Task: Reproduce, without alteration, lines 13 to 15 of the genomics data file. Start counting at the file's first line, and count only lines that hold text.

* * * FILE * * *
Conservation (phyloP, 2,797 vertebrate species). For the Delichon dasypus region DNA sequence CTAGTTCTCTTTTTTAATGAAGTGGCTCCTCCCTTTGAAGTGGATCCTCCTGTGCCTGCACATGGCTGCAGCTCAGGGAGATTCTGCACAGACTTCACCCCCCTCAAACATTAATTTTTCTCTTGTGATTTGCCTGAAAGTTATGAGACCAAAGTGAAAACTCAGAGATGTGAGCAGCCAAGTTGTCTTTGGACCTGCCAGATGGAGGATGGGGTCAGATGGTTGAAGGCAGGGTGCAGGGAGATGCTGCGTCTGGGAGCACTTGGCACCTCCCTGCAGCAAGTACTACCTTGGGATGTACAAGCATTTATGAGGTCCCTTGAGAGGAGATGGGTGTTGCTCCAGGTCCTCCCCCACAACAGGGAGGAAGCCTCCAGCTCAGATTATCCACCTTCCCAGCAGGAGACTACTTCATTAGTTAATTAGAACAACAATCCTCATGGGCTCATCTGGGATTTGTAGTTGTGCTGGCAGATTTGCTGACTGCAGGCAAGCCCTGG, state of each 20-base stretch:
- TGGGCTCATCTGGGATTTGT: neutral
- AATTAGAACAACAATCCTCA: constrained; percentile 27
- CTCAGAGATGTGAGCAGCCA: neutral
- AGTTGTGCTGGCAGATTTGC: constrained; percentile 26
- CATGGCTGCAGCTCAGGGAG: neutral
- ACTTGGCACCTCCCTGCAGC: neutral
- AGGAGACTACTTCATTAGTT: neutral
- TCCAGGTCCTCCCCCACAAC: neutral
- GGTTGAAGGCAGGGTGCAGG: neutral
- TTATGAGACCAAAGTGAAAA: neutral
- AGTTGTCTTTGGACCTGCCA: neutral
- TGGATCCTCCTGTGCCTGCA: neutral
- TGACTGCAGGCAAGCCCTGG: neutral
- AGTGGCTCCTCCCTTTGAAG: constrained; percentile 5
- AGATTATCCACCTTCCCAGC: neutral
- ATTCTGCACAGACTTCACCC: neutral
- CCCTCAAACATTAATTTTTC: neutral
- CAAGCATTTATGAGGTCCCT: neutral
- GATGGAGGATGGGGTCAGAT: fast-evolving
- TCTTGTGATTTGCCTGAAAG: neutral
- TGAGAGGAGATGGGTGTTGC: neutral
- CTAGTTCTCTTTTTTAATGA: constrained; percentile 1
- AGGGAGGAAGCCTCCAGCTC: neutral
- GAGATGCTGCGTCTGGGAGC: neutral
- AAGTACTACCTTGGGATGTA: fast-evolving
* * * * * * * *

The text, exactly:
- TGGATCCTCCTGTGCCTGCA: neutral
- TGACTGCAGGCAAGCCCTGG: neutral
- AGTGGCTCCTCCCTTTGAAG: constrained; percentile 5